Unless, he said, the books are intended to stake out ground for the politicians' futures — which is overtly the case for Gingrich but less clear for Whitman.
During his two decades in Congress, including four years as speaker, Gingrich built a reputation as a political bomb-thrower. His book continues in a similar vein, marking the 10th anniversary of his famous "Contract With America" with this new "21st Century Contract With America," the book's subtitle.
The book begins with a litmus test, asking readers to agree or disagree on a scale of 1 to 10 with politically loaded statements such as, "Men who assault pregnant women and kill the unborn child should be prosecuted for murder." Other statements include "Believe in God" and "We should be allowed to say, 'One nation under God' in the Pledge of Allegiance." Readers who tally more than 51 points out of a possible 100 are invited to continue reading: "This book is about how you can protect and defend America's traditions and values."
Gingrich describes a split America. On the one side are people "who know how integral God is to American exceptionalism," place American national interests ahead of international concerns, "insist on a judiciary that understands the centrality of God in American history," and see hard work as the underpinning of a good economy.
They are opposed by "elites who find it acceptable to drive God out of public life." Efforts to build a strong economy are "hampered by trial lawyers who seek their own enrichment instead of justice; by labor unions that insist on special deals and protection instead of competition; and by bureaucracies that emphasize process over achievement."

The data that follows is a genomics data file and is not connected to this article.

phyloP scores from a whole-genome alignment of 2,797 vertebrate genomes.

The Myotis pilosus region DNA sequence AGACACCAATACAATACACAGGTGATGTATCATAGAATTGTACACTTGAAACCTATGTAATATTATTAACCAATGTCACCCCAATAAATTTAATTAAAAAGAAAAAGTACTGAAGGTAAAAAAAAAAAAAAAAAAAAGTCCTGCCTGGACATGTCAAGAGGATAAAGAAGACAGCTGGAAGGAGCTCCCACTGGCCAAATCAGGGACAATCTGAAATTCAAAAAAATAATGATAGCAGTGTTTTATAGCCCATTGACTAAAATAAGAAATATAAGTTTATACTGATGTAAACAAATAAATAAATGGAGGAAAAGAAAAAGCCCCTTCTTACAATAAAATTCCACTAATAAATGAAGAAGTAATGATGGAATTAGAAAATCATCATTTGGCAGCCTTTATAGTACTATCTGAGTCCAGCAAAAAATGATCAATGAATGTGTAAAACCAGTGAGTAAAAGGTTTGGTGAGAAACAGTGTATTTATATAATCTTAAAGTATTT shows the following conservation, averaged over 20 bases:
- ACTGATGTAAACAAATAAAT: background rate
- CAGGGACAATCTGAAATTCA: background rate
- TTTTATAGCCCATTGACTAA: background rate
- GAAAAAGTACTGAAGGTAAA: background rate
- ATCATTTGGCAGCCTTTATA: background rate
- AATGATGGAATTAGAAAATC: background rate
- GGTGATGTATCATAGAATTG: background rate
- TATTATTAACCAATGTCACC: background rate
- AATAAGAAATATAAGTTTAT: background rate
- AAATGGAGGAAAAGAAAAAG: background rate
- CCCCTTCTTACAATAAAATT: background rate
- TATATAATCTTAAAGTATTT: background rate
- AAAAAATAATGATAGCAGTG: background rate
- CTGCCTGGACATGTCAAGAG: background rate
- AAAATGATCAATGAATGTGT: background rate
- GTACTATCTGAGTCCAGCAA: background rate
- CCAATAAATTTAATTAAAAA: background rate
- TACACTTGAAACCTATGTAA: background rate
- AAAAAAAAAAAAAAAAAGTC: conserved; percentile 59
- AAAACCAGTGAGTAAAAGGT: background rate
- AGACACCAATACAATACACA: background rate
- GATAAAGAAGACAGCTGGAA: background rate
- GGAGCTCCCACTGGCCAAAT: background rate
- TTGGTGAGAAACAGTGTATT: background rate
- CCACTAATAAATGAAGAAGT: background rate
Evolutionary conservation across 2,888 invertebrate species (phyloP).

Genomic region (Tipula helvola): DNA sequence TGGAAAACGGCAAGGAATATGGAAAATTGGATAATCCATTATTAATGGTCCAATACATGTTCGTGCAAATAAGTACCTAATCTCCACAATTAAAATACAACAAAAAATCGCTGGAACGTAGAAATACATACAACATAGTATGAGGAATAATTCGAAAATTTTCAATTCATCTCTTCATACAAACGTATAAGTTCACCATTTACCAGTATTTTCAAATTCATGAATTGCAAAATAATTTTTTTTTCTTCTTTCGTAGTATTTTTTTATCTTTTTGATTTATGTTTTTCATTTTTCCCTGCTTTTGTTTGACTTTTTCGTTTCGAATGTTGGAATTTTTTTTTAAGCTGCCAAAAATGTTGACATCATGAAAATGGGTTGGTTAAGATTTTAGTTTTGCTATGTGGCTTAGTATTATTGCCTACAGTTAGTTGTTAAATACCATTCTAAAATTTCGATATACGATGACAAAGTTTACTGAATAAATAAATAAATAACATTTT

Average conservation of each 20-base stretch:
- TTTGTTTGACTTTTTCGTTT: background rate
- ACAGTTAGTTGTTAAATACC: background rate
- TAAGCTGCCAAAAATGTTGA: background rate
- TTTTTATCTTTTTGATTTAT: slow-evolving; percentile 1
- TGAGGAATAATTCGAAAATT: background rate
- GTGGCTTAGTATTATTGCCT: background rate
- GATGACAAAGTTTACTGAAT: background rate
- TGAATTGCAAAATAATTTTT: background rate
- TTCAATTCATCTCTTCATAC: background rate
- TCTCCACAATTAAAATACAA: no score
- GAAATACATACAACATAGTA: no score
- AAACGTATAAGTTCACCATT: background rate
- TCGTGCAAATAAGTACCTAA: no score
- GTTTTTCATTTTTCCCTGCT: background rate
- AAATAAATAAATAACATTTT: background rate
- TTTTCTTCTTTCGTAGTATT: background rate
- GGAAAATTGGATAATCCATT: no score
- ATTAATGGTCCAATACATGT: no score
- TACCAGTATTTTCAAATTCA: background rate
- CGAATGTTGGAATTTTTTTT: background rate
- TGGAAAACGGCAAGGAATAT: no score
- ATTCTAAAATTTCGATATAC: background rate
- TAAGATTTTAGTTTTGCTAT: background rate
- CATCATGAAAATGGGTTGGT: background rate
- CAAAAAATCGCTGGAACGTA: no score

In an echo of President Nixon's famous "silent majority," Gingrich's conservatives are victims. Gingrich writes: "Since the 1960s, the conservative majority has been intimidated, manipulated and bullied by the liberal minority. The liberal elites who dominate academia, the courts, the press, and much of the government bureaucracy share an essentially European secular-socialist value system."
Yet since the 1968 election, Republicans have occupied the Oval Office 24 years to 12 for the Democrats, the courts are likely to continue a rightward shift over the next four years and Congress is even more solidly Republican than two years ago.
Where Gingrich's book is doctrinaire, Whitman's is personal, part memoir and part analysis of how the Republican party can return to what she sees as the successes of the Nixon and Reagan eras — when conservatives and moderates coexisted under the party's "big umbrella."
Whitman attended her first Republican National Convention in 1956 as the 9-year-old daughter of prominent New Jersey Republicans, and describes her early political years as a "Rockefeller Republican." She's a fiscal conservative and supporter of legalized abortion who found herself isolated after accepting Bush's appointment to head the Environmental Protection Agency. She quit two years later, getting poor marks from both environmentalists and pro-development groups.